Russia has accused Israel of supporting what it calls the "neo-Nazi regime" in Ukraine, as bilateral tensions worsened following comments by foreign minister Sergei Lavrov on the Holocaust at the weekend deemed by Israel to be anti-Semitic.
Russia fiercely attacked Israel's foreign minister Yair Lapid for saying that Moscow must apologise to Jews for the remarks by Mr Lavrov in the interview with an Italian TV station, in which he said Adolf Hitler had Jewish blood and Jews were the biggest anti-Semites.
On Tuesday the Russian foreign ministry issued a statement saying that Mr Lapid’s statements were “anti-historical and to a large degree explained the reasons why the Israeli government supported the neo-Nazi regime in Kyiv”. The statement then went on to cite examples of Jews who had ostensibly collaborated with the Nazis during the Holocaust.
Israel, while expressing support for Ukraine and voting to condemn the Russian invasion at the United Nations, has tried to maintain a balanced stance, fearing that Moscow could limit its freedom to act in the air over Syria where, according to foreign media reports, it regularly strikes at Iranian-backed militia targets.
Israel is also concerned that a clear anti-Russian position could endanger the fate of the hundreds of thousands of Jews who live in Russia.
Although Israel has sent humanitarian aid to Ukraine and operated a field hospital in western Ukraine, it has to date refused Kyiv’s requests for military assistance.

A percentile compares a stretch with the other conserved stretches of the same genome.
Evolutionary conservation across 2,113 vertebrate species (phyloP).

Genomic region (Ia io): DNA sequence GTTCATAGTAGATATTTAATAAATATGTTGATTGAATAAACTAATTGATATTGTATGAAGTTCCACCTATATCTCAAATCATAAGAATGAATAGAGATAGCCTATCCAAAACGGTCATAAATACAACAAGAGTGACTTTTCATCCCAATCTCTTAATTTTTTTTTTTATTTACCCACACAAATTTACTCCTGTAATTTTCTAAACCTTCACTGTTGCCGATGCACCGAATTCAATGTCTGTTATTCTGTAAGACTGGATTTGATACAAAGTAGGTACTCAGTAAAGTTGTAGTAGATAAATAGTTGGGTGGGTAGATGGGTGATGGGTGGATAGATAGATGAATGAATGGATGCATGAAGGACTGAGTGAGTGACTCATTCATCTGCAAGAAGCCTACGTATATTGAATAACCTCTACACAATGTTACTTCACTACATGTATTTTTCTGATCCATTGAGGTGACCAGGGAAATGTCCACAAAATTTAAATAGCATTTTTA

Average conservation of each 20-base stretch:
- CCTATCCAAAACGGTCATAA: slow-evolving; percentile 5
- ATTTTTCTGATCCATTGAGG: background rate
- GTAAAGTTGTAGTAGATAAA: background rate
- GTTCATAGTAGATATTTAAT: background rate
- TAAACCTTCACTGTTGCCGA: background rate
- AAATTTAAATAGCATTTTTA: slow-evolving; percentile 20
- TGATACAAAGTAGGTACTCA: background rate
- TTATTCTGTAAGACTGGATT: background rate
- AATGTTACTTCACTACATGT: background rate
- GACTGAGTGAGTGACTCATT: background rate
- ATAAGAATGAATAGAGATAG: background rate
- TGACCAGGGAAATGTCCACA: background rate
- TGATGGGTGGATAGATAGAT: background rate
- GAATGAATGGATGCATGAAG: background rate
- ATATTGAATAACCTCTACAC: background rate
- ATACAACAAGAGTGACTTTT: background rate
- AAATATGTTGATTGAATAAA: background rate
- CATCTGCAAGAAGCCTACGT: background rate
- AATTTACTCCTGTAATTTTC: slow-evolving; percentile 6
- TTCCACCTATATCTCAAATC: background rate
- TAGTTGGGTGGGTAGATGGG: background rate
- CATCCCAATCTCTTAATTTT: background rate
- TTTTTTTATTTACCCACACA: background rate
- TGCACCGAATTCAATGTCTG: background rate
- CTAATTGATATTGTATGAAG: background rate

Following Mr Lavrov's comments, Russia's ambassador was summoned to the foreign ministry in Jerusalem and Israel demanded an apology.
Prime minister Naftali Bennett said that “the aim of such lies is to blame the Jews themselves for the most terrible crimes in history that were committed against them, thus freeing the oppressors from responsibility” .
Several Western leaders also condemned Mr Lavrov's comments, including US secretary of state Antony Blinken, who said his "friend Yair Lapid put it perfectly".
“It is incumbent on the world to speak out against such vile, dangerous rhetoric and support our Ukrainian partners in the face of the Kremlin’s vicious assault,” Mr Blinken tweeted.
But Moscow on Tuesday stepped up the rhetoric, reiterating Mr Lavrov’s point that Ukranian president Volodymyr Zelenskiy’s Jewish origins did not preclude Ukraine from being run by neo-Nazis.
“Anti-Semitism in everyday life and in politics is not stopped, and is on the contrary nurtured [in Ukraine],” the Russian foreign ministry said.
Israel's health minister Nitzan Horowitz said that the Russian rhetoric that linked the invasion of Ukraine to the battle against Nazi Germany was a terrible lie.
“There is no neo-Nazi regime in Ukraine, Zelenskiy is not a Nazi and his Judaism is irrelevant. This is crude propaganda that disgraces the memory of the Holocaust, and Israel does indeed fully support Ukraine’s sovereignty against the vicious Russian invasion,” he said.
As the tension increased the Ha’artez newspaper reported that Israel is considering stepping up its assistance to Kyiv, and may send defensive systems to protect troops on the ground, personal combat gear and warning systems.